It is no secret that college students enjoy free stuff. Free food is almost always good. Free T-shirts rock because, even if they’re ugly, you can still wear one to the gym to work off the free food. And free music is the best.
When burning CDs became cool in, oh, seventh grade, free music abounded. Now, 10 years later, the ability to digitally share music has taken its place. But what if you can’t find that specific song you want on Limewire? Or the song you want is so new it hasn’t hit the music black market yet? What do you do?
You shell out 99 cents, that’s what you do. And good thing, too, because spending those 99 cents may save you $5,000.
The Recording Industry Association of America has mailed out 400 pre-litigation letters to students and personnel at 23 universities across the country. The letters demand as much as $5,000 in damages for illegally downloaded music. The letters are part of the effort to stop illegal file sharing on college campuses.
So far, Boston University wins the award for having the most felons – the campus has received 50 letters. Runners-up include the University of Massachusetts with 37 letters and our good friends to the northeast, University of Nebraska, with 36 letters.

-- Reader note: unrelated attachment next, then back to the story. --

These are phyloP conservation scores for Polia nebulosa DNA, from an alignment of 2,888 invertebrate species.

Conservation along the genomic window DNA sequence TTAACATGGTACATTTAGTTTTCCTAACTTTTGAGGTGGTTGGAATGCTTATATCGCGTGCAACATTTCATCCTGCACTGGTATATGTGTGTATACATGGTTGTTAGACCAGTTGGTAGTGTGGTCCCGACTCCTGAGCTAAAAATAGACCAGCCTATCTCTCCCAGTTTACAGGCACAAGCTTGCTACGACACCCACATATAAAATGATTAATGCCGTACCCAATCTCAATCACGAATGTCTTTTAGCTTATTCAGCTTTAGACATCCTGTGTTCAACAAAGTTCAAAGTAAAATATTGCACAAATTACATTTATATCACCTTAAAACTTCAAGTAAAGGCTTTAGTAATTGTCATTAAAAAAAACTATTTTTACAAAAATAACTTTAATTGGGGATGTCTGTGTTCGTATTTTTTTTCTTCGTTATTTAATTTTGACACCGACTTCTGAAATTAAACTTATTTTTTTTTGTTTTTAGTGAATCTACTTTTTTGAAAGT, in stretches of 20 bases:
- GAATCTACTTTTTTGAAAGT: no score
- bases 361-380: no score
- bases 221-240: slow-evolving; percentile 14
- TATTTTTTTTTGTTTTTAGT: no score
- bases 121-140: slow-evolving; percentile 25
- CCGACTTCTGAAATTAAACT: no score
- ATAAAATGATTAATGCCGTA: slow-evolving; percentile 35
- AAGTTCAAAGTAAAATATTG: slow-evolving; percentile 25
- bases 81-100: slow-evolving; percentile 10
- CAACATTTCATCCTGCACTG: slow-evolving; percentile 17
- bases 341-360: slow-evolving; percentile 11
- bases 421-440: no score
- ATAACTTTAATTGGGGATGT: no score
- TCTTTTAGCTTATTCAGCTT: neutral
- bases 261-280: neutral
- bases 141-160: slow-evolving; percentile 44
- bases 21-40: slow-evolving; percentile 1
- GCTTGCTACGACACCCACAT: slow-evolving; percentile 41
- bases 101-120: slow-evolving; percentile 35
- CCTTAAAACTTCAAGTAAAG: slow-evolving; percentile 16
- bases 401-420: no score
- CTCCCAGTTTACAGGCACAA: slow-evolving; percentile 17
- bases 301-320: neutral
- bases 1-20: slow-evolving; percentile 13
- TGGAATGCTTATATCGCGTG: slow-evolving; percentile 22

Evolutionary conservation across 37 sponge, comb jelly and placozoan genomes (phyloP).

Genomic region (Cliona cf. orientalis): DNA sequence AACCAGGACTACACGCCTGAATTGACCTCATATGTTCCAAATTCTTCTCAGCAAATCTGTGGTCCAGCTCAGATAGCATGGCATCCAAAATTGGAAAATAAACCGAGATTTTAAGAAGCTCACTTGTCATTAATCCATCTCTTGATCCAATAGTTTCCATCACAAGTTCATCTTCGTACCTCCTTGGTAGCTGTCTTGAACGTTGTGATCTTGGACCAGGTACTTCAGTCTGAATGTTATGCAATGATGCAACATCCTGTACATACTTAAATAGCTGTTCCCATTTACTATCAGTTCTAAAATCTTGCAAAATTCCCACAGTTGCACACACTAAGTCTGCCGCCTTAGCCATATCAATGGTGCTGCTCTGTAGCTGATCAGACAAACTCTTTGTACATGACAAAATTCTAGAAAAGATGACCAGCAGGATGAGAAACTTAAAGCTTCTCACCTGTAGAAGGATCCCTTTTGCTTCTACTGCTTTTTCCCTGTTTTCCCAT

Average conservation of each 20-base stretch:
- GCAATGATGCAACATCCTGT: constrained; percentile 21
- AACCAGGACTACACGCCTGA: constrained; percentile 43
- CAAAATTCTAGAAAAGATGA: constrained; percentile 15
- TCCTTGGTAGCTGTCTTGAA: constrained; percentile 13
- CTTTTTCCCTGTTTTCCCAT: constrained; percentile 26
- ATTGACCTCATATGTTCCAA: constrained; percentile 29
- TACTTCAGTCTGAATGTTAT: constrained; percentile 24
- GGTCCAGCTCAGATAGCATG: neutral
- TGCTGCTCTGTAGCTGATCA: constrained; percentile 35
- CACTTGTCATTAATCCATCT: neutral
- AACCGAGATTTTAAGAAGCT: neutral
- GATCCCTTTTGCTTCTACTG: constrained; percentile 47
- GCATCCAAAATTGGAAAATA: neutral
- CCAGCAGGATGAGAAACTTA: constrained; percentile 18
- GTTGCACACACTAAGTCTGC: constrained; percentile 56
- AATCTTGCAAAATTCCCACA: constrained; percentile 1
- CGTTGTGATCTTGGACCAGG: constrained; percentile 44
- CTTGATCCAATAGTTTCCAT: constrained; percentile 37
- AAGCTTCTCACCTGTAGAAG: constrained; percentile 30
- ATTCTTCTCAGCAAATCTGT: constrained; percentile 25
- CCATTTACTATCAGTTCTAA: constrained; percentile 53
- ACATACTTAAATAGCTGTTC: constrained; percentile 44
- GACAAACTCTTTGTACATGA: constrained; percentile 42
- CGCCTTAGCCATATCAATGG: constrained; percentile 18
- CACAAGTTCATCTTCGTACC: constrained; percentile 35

Luckily for us, CSU is not on the list. Yet. But the anti-college campaign has only just begun and if life in the residence halls is as I remember it, illegally downloading music was an activity second only to afternoon naps. And sometimes morning naps.
I know there are some who will make the argument that illegally downloading music is just as bad as swiping the actual CD from a store. I agree. There are also some who say artists work hard to produce music and should receive all the financial benefits. I don’t think Jessica Simpson needs any more money, but I guess I would be mad if I could have bought just one more Louis Vuitton bag with all the proceeds from my music that was illegally downloaded.
But, all aforementioned information aside, I think the music industry should stop being such whiners. Yep, I said it. I am not directly advocating for the illegal downloading of music, but I think on some level the artists can be helped by file sharing.
After all, for anyone else as pop-culture oblivious as I am, the only way to know about a new song is when someone gives it to me via the Internet. And if I get one free song and I like it, I am more likely to buy the rest of the album legally. And for new artists, file sharing can be the best advertising. Because my money is precious and also practically non-existent, I am not going to pay an entire dollar for a new artist unless I have heard a few of his/her songs.
Once again, I am not advocating theft. I am advocating for safety in downloading music and if you’re going to do it, don’t get caught. Because getting a pre-litigation letter in the mail is almost as embarrassing as being caught taking an afternoon nap.right after your morning nap.
Hilary Davis is a senior journalism major. Her column appears in the Collegian on Friday. Replies and feedback can be sent to email@example.com.